Cycling enthusiast Ed Paul formed the Alpine Challenge eight years ago as a project in his Self-Expression and Leadership Program, and the event has grown from 70 riders in the event’s first year to over 600 this year. The event is a challenging ride, held in the hills outside San Diego, California, with different length courses reaching up to 72 miles and a 7,000 foot elevation gain. The money from the challenge goes to charity. This year the proceeds are being split between a children’s hospital and a scholarship fund for at-risk children–Much of the fundraising has gone to assuring that at least two at-risk teens get college scholarships each year. Since the first Challenge ride in 2001, the event has raised over $150,000, and with all event workers being volunteers, all of that money has gone to charity.
The San Diego Tribune recently interviewed Paul and wrote a feature about the challenge. Here is an abridged version of their story.
Cyclists Gear up for Challenging Event
By Declan Desmond, April 19, 2008
For amateur and expert cyclists, the Alpine Challenge promises a scenic adventure through the hills and mountains of rural East County. But the ride isn’t for beginners. Though 20-and 30-mile round-trip rides are available for less-experienced cyclists, 62-and 72-mile treks make the Alpine Challenge exactly what its name suggests. Riders on the longer routes face 7,000 feet of elevation gain.
“There’s no question that it’s very challenging,” said organizer Ed Paul of the aptly-named event. “Even our 20-mile ride has almost 2,000 feet of climbing.”
All four courses follow the same route, which takes riders up the hill from downtown Alpine and then loops them around the Viejas Indian Reservation. The longer rides continue on through Harbison Canyon to Pine Valley.
The 62-and 72-mile challenges begin at 7 a.m., and the shorter challenges launch at 9 a.m. About 600 to 700 riders are expected to attend.
Participants can expect a well-supported and safe ride. The San Diego County Sheriff’s Department and California Highway Patrol will direct and divert traffic while riders pedal through downtown Alpine, and emergency medical services will be on hand as well.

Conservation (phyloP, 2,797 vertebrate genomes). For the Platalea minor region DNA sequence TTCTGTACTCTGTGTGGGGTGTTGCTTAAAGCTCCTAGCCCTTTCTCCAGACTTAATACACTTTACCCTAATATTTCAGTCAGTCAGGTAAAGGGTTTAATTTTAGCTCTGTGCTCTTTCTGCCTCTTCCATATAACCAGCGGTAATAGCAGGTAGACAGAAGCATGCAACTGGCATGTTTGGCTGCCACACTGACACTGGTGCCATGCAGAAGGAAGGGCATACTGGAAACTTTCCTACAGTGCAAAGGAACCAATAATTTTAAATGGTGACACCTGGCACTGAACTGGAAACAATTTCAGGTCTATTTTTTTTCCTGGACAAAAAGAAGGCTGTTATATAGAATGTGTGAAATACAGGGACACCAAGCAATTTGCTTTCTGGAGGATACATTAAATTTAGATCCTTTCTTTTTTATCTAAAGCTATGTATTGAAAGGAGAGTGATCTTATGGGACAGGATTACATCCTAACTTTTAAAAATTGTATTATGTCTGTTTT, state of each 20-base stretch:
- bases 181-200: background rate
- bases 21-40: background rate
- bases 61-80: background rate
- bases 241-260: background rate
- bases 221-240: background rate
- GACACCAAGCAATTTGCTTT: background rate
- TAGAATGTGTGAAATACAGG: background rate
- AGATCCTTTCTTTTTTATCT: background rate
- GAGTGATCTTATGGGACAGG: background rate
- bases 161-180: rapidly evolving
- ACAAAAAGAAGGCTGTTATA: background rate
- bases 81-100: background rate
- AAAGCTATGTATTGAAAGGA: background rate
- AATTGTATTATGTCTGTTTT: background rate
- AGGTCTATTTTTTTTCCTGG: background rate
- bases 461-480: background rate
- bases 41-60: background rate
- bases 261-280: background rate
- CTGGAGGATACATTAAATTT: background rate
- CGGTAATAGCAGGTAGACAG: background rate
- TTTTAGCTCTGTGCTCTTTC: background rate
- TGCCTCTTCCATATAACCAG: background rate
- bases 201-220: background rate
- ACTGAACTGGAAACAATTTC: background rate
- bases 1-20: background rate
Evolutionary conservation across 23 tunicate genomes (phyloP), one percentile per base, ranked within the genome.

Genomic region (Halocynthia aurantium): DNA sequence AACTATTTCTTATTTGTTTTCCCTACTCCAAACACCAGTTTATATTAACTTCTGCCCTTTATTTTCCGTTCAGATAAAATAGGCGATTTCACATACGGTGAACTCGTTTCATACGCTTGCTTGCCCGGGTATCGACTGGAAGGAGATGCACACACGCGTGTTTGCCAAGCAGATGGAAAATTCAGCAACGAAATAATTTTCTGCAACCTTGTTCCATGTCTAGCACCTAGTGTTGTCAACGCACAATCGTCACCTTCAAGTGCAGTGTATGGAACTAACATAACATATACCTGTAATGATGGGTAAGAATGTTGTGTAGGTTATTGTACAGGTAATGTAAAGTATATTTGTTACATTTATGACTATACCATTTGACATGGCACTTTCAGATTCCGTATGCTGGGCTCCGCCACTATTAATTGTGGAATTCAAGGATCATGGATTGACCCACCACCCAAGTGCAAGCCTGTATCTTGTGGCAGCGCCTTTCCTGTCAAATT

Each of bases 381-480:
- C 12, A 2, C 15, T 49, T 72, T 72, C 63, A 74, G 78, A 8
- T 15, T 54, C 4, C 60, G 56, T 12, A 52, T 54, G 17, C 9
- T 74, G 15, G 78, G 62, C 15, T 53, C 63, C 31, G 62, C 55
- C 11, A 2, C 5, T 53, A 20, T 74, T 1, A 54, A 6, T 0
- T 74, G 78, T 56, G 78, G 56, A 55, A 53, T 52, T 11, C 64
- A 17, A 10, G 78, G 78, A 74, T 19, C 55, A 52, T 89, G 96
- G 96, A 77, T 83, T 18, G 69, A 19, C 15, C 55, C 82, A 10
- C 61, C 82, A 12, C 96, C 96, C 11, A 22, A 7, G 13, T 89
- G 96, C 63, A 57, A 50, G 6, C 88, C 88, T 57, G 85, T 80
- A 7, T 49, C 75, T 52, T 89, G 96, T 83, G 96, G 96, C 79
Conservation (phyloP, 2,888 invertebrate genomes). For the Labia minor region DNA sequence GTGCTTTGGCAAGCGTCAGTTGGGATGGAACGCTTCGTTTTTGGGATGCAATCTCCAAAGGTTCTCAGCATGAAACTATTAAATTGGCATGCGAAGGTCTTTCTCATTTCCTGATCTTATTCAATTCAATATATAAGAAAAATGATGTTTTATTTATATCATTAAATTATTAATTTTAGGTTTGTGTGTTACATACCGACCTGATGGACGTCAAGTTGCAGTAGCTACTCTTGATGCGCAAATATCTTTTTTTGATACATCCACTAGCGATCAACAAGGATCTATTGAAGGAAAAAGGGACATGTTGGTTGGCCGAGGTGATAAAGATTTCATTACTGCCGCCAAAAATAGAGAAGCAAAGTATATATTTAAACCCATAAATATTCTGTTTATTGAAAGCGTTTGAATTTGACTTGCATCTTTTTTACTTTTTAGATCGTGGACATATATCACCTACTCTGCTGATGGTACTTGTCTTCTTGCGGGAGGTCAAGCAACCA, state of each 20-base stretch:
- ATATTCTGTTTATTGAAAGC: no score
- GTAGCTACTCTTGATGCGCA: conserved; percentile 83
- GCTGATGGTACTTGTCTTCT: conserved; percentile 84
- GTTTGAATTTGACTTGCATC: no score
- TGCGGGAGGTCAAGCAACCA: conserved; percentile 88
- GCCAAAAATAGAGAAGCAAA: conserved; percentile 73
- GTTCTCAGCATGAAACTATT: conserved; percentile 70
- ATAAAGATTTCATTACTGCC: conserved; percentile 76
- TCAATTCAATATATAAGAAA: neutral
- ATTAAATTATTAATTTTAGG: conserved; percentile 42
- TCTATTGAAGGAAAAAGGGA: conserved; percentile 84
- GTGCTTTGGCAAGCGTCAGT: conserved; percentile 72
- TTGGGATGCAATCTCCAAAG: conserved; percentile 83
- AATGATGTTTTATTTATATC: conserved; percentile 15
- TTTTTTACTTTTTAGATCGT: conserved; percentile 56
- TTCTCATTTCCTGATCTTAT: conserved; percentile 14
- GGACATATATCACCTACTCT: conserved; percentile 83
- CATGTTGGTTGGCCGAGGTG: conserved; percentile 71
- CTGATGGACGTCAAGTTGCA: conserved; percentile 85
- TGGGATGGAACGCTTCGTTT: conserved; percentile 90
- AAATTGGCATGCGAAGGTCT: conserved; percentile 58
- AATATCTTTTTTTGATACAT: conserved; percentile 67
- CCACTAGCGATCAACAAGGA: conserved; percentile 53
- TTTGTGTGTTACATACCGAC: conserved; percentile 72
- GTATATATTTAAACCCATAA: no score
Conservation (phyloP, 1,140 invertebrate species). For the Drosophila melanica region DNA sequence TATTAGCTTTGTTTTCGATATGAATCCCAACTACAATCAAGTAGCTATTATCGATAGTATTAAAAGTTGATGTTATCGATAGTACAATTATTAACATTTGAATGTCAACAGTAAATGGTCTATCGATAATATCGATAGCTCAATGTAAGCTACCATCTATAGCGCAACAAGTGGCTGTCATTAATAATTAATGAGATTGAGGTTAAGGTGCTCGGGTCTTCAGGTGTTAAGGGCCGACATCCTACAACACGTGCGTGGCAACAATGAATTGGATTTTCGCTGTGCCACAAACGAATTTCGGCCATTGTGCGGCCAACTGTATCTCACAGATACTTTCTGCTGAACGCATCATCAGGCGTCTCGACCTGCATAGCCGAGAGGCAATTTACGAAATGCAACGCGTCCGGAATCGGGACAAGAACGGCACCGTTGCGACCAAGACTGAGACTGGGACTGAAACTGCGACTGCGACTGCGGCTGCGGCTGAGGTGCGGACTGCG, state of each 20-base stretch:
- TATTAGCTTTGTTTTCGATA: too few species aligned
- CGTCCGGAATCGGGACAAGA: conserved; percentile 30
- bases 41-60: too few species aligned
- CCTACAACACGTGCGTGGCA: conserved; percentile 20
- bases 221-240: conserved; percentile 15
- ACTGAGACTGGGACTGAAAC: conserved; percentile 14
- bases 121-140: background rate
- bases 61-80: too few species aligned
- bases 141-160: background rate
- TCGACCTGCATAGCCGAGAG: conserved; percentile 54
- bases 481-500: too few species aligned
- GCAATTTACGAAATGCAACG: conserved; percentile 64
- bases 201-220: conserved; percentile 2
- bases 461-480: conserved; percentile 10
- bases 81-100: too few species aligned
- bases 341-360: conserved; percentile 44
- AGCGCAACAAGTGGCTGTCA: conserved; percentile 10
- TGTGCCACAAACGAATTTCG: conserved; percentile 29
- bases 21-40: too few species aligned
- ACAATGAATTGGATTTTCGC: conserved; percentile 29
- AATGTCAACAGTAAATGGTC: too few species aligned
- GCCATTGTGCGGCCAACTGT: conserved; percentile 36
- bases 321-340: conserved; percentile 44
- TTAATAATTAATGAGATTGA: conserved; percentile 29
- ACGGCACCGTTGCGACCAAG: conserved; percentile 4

Five rest stops along the way offer shade, refreshments and snacks such as peanut butter-and-jelly sandwiches.
In addition, volunteer road crews will patrol the route, keeping an eye on riders and fixing flat tires.
The annual program was started eight years ago by Paul and is hosted by the Alpine Kiwanis Club, of which he is a member.
Paul said he got the idea for the ride while attending community leadership courses at Landmark Education, an international self-improvement foundation. The course called for attendees to undertake a service project that would benefit their communities. An avid cycling fan, Paul knew what direction to go.
“I love riding bikes,” he said. “That planted the seed.”
Half the proceeds from the event will go to Rady Children’s Hospital in San Diego, and the other half to the Alpine Challenge Scholarship Fund, a program that offers mentoring to at-risk high school students and financial backing toward their college tuition. Since its inception, the challenge has raised over $150,000.
The program is buoyed by volunteers, who staff the rest stops and provide other services, and corporate sponsorship. Roel Construction Inc. and energy snack producer Clif Bar Inc., are among the challenge’s sponsors.
In recent years, the challenge has attracted biking enthusiasts from as far away as New England and Alaska. Paul said the hilly terrain of the Alpine area is appealing to serious cyclists.
This year, champion cyclist Andy Hampsten will participate in the ride. Hampsten won the Giro d’Italia, a renowned bicycling tournament, in 1988, the only American to have done so. He has also participated in the Tour de France.
When organizers considered inviting a celebrity rider to raise the event’s profile, Paul suggested Hampsten, with whom he is acquainted. Hampsten will take part in the 72-mile ride and sign autographs afterward.
A local cycling luminary will be on the ride as well.
Gordy Shields of El Cajon, who turns 90 on Sunday, has been a competitive cyclist for 40 years and will attend the Alpine Challenge. The retired Grossmont Community College counselor has made himself a fixture in the event, which he has cycled in for five years.
“They’ve kind of adopted me,” Shields said. “One time they had a birthday cake for me.”
Shields recently broke the national record for the 20-kilometer time trial at a Fiesta Island cycling meet, competing in the 90-years-and-older category.
“He’s just such a motivation to everybody else that’s out there,” Paul said.
Read the complete San Diego Tribune story on their website, or go to alpinechallenge.com for more information.